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Hans Berger, the inventor of the electroencephalogram, was the first to propose the idea that the brain is constantly busy. In a series of papers published in 1929, he showed that the electrical oscillations detected by his device do not cease even when the subject is at rest. However, his ideas were not taken seriously, and a general perception formed among neurologists that only when a focused activity is performed does the brain (or a part of the brain) become active.[12]

But in the 1950s, Louis Sokoloff and his colleagues noticed that metabolism in the brain stayed the same when a person went from a resting state to performing effortful math problems suggesting active metabolism in the brain must also be happening during rest.[4] In the 1970s, David H. Ingvar and colleagues observed blood flow in the front part of the brain became the highest when a person is at rest.[4] Around the same time, intrinsic oscillatory behavior in vertebrate neurons was observed in cerebellar Purkinje cells, inferior olivary nucleus and thalamus.[13]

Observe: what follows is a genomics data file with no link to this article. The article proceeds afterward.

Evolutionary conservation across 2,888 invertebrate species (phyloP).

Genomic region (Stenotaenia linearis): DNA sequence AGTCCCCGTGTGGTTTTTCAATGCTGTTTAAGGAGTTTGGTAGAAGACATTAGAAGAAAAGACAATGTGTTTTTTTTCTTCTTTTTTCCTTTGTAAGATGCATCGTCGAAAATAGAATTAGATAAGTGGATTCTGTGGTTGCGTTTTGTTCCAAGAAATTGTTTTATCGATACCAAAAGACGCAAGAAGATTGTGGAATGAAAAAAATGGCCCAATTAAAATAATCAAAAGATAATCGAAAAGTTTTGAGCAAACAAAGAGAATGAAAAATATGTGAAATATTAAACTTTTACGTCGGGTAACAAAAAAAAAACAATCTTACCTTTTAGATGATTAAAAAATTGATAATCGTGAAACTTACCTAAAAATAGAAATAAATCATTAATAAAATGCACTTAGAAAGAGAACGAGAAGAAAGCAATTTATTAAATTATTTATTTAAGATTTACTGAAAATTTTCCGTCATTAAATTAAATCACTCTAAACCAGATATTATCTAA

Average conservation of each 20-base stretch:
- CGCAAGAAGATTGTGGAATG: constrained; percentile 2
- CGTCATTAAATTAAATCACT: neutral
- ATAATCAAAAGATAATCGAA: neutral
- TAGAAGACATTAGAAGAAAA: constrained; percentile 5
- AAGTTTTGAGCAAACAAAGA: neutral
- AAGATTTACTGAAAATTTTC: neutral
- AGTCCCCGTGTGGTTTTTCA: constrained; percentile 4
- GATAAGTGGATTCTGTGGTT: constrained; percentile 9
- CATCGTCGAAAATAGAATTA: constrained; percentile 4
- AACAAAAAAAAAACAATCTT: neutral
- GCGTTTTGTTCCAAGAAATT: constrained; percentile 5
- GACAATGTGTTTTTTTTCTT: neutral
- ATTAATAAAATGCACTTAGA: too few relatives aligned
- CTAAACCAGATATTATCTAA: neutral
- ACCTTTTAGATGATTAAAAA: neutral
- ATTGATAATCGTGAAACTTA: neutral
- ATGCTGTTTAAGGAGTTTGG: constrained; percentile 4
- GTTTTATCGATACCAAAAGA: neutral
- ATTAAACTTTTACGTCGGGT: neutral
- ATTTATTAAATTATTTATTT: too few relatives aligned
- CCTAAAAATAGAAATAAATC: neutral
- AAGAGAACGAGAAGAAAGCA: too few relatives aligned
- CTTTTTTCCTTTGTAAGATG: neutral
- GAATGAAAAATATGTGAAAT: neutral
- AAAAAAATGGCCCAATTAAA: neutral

In the 1990s, with the advent of positron emission tomography (PET) scans, researchers began to notice that when a person is involved in perception, language, and attention tasks, the same brain areas become less active compared to passive rest, and labeled these areas as becoming “deactivated”.[4]